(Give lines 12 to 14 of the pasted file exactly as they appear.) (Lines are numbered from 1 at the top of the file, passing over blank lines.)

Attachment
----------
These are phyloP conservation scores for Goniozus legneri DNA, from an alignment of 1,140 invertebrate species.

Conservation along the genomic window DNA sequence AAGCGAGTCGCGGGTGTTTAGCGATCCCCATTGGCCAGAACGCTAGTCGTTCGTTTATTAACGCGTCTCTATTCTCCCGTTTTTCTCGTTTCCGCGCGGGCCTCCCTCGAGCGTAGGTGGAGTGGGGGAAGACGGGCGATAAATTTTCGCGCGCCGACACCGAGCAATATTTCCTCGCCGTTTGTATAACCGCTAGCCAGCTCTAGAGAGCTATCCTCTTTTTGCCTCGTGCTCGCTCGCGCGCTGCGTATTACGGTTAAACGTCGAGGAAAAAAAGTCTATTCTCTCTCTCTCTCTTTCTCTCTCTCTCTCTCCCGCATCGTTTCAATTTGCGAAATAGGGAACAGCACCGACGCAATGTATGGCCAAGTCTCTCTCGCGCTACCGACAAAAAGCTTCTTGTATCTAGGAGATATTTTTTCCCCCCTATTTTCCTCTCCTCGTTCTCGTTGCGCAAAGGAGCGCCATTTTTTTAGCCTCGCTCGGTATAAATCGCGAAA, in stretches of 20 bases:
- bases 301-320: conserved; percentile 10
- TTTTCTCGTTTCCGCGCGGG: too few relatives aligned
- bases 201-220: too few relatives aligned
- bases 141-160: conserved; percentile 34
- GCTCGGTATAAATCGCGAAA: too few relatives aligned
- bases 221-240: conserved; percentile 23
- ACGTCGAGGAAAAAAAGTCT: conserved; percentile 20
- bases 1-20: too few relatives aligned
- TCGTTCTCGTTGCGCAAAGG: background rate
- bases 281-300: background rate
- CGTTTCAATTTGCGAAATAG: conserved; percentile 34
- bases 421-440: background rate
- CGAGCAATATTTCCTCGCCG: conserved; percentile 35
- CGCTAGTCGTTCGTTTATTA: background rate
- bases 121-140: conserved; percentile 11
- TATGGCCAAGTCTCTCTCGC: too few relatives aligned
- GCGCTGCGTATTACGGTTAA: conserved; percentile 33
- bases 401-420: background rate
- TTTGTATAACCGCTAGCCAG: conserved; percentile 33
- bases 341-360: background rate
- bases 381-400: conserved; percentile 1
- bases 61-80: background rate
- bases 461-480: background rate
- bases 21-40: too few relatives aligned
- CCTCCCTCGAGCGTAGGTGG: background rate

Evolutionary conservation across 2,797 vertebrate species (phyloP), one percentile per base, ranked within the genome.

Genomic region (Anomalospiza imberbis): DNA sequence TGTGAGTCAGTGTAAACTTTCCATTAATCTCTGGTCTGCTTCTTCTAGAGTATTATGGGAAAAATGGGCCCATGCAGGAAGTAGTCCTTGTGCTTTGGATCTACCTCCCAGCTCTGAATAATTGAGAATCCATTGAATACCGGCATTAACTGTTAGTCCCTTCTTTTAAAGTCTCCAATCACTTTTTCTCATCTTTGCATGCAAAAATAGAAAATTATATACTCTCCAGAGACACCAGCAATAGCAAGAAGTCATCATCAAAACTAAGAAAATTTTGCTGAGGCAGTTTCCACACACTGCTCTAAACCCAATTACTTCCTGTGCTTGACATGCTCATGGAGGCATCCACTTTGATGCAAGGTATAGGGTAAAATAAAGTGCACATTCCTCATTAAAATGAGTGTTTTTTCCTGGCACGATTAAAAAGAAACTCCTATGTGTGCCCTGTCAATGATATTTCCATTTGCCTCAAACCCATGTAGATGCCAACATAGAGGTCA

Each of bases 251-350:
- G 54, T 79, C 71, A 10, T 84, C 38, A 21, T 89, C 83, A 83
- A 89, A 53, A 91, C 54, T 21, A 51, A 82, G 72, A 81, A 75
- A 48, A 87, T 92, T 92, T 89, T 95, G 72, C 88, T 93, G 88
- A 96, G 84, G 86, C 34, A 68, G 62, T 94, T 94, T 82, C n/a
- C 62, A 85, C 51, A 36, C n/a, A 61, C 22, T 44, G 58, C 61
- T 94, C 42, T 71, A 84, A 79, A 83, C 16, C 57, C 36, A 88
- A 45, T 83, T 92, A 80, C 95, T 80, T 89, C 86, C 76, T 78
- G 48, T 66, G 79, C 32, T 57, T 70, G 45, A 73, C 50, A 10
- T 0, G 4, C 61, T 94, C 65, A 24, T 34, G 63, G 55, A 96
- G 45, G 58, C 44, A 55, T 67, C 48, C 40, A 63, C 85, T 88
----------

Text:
- bases 281-300: background rate
- CGTTTCAATTTGCGAAATAG: conserved; percentile 34
- bases 421-440: background rate